9: The number of Vesperax sleeping pills Hendrix took with alcohol the night he died
70%: The percentage of recreational prescription drug users who combine opioids with other drugs
Rx Drug Mixing Statistics
Substances Most Commonly Co-ingested
- Marijuana: 58.5%
- Alcohol: 52.1%
- Cocaine: 10.6%
- Tranquilizers: 10.3%
- Amphetamines: 9.5%
Teens who reported co-ingestion of Rx opioids with other drugs were:
- 8x more likely to report abusing marijuana
- 4x more likely to report drunk over 10 times
Hendrix not only drank heavily, but also used LSD, Amphetamines, Heroin, and Marijuana
3,000: The number of young adults who died from prescription drug overdoses in 2010
250%: The increase in prescription drug overdose deaths since 1999
Hendrix’s mother was an Alcoholic
50%: The percentage of a person’s genetic risk for becoming an alcoholic
2. Janis Joplin
- Died in 1970 of a heroin overdose
- Singer for psychedelic rock group Big Brother and the Holding Company
- She was also legally drunk when she died
Joplin was lying dead in a Los Angeles hotel room for 18 hours before she was finally found
13.5 million: The estimated number of people in the world who take opium-like substances
9.2 million: The estimated number of people who use heroin
18%: The percentage of drug and alcohol related hospital admissions that opiates cause
3. Jim Morrison
- died in 1971
- was found dead in his bathtub of an apparent heart attack
- Singer and Songwriter for the Rock Band The Doors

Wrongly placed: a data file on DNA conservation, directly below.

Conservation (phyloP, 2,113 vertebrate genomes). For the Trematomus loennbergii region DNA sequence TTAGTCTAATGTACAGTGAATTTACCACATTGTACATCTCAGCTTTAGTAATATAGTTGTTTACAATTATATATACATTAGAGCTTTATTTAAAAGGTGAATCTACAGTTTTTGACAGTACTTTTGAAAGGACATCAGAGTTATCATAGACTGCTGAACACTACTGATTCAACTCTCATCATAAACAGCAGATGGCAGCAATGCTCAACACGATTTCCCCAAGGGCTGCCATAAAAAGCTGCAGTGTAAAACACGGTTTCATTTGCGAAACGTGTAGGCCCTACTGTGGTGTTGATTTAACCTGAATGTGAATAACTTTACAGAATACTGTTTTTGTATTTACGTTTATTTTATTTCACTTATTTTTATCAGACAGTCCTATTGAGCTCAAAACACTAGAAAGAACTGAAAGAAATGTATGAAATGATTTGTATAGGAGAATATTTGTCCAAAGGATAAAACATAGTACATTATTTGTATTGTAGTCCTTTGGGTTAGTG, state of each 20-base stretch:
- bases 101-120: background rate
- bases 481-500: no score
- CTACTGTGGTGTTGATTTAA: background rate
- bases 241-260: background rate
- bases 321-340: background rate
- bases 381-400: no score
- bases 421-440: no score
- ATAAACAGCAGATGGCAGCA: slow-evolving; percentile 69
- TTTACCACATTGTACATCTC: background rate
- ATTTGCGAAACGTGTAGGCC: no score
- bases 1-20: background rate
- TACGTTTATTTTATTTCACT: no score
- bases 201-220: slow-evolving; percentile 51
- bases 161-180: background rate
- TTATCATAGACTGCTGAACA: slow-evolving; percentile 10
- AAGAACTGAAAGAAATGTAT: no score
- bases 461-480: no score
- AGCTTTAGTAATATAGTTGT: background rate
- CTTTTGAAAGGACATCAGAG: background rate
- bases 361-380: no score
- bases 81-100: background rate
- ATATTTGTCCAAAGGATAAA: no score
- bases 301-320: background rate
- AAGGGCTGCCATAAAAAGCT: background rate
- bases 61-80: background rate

- Addicted to Drugs and Alcohol
Morrison was remembered for his Erratic and often Violent On-Stage Behavior
40%: The percentage of all violent crimes in which alcohol is a contributing factor
A nightclub owner said Morrison had overdosed on heroin the night of his death
100: The approximate number of people in the United States who die from drug overdoses everyday.
Overdose death rates in the United States have increase by 3 times since 1990 alone
4. Kurt Kobain
- died in 1994
- committed suicide by putting a gun in his mouth and firing
- Singer for Grunge Band and Nirvana
- Attempted suicide by overdosing on drugs one month before his actual death
Cobain had a tumultuous and violent, drug-dependent relationship with Courtney Love
The increase in likelihood of suicide by people with substance use disorder:
- 6.5X for women
- 2.3X for men
Out of all the suicides in the United States in 2009
- 33.3% tested positive for ALCOHOL
- 23% tested positive for anti-depressants
- 20.8% for OPIATES like HEROIN & RX DRUGS
5. Amy Winehouse
- died in 2011 of alcohol poisoning
- Critically-Acclaimed Singer and Songwriter
- Relationship fraught with drugs, alcohol, abuse, and self-harm
Four years before her death, Winehouse went into a coma after overdosing on a mix of Heroin, Cocaine, Ecstasy, Hetamine, Whisky, and Vodka
An Eating Disorder may also have played a role in her death
2.5 million: The number of people treated for alcohol abuse in 2005
42.3%: The percentage of substance abusers who also had a co-occurring mental illness in 2011
Adrienne is a music-obsessed blogger.
Own Your Copy Today!